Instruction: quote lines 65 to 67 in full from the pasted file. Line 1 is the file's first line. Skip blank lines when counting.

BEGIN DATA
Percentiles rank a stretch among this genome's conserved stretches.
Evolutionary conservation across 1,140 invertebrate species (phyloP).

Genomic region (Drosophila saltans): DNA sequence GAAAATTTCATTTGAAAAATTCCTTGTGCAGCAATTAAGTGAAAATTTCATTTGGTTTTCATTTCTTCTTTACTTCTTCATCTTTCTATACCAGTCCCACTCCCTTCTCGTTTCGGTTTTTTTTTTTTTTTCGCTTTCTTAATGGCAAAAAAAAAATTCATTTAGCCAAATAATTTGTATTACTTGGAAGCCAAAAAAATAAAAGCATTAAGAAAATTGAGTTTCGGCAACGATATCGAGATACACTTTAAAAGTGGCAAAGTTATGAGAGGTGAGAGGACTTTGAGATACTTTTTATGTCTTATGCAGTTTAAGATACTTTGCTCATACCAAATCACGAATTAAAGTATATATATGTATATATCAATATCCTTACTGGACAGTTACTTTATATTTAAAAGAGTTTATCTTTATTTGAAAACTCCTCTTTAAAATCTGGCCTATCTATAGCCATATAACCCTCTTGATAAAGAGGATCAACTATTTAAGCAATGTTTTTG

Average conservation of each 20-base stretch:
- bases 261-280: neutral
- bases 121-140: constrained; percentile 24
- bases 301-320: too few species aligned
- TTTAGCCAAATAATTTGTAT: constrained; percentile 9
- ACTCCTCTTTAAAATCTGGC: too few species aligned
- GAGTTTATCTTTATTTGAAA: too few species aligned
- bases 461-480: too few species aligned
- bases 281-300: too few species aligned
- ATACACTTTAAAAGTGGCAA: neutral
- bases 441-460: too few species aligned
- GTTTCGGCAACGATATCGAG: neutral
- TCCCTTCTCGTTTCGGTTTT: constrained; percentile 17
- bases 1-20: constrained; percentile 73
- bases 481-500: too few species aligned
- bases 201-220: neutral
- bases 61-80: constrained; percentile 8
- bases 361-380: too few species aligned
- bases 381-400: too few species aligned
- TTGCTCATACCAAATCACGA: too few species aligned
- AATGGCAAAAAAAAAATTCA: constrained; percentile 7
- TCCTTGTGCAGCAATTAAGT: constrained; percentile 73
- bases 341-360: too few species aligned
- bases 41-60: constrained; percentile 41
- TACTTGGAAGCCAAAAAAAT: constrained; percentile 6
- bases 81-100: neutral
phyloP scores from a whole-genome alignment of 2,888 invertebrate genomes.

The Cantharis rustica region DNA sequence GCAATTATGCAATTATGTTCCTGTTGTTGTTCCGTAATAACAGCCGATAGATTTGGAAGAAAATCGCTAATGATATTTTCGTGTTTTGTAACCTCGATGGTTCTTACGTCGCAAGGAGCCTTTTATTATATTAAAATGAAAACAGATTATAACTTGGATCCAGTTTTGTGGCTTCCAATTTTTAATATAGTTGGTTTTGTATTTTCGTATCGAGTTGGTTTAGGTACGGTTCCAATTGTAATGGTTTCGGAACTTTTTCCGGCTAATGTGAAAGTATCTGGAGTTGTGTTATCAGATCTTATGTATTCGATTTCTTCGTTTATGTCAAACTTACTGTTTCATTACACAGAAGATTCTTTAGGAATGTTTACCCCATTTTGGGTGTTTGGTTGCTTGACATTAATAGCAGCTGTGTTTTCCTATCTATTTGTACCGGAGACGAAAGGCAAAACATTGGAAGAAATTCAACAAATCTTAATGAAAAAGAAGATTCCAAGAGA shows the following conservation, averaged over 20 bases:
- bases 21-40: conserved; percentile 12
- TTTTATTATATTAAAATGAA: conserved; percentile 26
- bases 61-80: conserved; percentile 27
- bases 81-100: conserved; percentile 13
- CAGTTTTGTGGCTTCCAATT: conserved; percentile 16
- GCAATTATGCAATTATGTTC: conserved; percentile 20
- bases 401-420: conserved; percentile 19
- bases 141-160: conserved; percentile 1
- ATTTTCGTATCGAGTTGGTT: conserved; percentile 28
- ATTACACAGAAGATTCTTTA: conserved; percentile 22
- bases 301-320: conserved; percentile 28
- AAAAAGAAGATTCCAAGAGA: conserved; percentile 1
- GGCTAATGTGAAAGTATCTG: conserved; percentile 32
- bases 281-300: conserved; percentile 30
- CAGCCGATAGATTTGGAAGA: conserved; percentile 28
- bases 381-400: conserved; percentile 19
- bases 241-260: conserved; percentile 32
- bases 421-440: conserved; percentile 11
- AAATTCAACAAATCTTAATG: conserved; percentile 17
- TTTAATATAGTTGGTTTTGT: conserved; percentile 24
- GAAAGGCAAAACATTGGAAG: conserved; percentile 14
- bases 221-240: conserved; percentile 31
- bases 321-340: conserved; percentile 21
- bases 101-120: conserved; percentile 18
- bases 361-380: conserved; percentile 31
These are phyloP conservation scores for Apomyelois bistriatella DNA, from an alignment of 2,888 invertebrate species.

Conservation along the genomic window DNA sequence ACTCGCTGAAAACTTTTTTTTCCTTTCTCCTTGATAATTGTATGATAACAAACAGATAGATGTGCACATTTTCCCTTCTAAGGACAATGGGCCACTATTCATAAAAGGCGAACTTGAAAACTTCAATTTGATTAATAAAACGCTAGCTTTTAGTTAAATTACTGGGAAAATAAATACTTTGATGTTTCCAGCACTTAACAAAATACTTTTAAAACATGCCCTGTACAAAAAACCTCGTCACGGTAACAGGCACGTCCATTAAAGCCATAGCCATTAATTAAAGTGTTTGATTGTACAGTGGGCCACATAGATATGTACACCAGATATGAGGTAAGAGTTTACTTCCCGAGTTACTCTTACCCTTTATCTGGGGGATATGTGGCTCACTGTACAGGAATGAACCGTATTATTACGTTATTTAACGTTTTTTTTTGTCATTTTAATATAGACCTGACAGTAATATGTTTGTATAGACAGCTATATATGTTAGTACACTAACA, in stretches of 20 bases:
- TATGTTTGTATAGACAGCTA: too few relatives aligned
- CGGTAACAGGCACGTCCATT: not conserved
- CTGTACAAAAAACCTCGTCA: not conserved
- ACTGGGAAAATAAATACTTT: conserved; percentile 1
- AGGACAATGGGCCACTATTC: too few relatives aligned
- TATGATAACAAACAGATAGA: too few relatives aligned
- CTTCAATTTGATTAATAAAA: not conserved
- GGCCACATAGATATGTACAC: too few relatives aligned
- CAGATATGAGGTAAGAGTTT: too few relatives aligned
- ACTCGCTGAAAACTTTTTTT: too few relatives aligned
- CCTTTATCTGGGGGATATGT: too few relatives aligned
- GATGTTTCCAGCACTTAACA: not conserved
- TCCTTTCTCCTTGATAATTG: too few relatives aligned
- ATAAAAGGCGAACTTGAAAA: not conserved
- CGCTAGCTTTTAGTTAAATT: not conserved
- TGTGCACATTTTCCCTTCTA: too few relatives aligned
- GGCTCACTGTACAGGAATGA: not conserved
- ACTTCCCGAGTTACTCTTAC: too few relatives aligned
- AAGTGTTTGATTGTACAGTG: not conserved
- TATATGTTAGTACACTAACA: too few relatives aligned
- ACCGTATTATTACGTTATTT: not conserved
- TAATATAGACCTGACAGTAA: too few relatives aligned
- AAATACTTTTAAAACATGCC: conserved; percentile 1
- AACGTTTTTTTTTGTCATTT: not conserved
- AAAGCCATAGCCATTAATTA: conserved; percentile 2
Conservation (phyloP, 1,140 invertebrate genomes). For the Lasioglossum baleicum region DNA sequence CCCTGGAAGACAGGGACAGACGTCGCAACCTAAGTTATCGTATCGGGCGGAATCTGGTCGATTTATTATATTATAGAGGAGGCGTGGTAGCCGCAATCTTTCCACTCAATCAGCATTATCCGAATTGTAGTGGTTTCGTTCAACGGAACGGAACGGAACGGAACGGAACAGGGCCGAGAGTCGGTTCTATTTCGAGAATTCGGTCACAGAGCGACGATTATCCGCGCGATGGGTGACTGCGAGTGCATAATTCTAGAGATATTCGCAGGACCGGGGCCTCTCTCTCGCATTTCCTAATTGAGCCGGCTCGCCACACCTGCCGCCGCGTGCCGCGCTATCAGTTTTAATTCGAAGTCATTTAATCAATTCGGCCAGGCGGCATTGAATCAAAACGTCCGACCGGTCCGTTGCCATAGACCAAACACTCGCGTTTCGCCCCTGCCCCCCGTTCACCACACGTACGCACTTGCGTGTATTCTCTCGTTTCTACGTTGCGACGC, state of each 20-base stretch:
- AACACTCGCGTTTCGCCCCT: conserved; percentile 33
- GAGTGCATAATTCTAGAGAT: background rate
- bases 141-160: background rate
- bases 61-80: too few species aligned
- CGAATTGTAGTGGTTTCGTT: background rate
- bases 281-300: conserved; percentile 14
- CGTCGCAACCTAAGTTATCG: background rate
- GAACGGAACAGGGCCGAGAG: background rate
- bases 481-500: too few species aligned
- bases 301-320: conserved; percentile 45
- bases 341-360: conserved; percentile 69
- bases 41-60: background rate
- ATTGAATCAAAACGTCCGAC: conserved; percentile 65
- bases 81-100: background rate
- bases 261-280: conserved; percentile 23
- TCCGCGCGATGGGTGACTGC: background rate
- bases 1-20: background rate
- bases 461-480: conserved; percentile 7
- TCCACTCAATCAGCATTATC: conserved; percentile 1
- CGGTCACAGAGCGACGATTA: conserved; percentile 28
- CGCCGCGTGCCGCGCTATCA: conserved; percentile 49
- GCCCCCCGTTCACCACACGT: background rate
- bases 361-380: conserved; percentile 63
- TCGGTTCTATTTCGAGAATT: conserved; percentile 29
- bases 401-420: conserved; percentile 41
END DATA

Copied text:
- CTTCAATTTGATTAATAAAA: not conserved
- GGCCACATAGATATGTACAC: too few relatives aligned
- CAGATATGAGGTAAGAGTTT: too few relatives aligned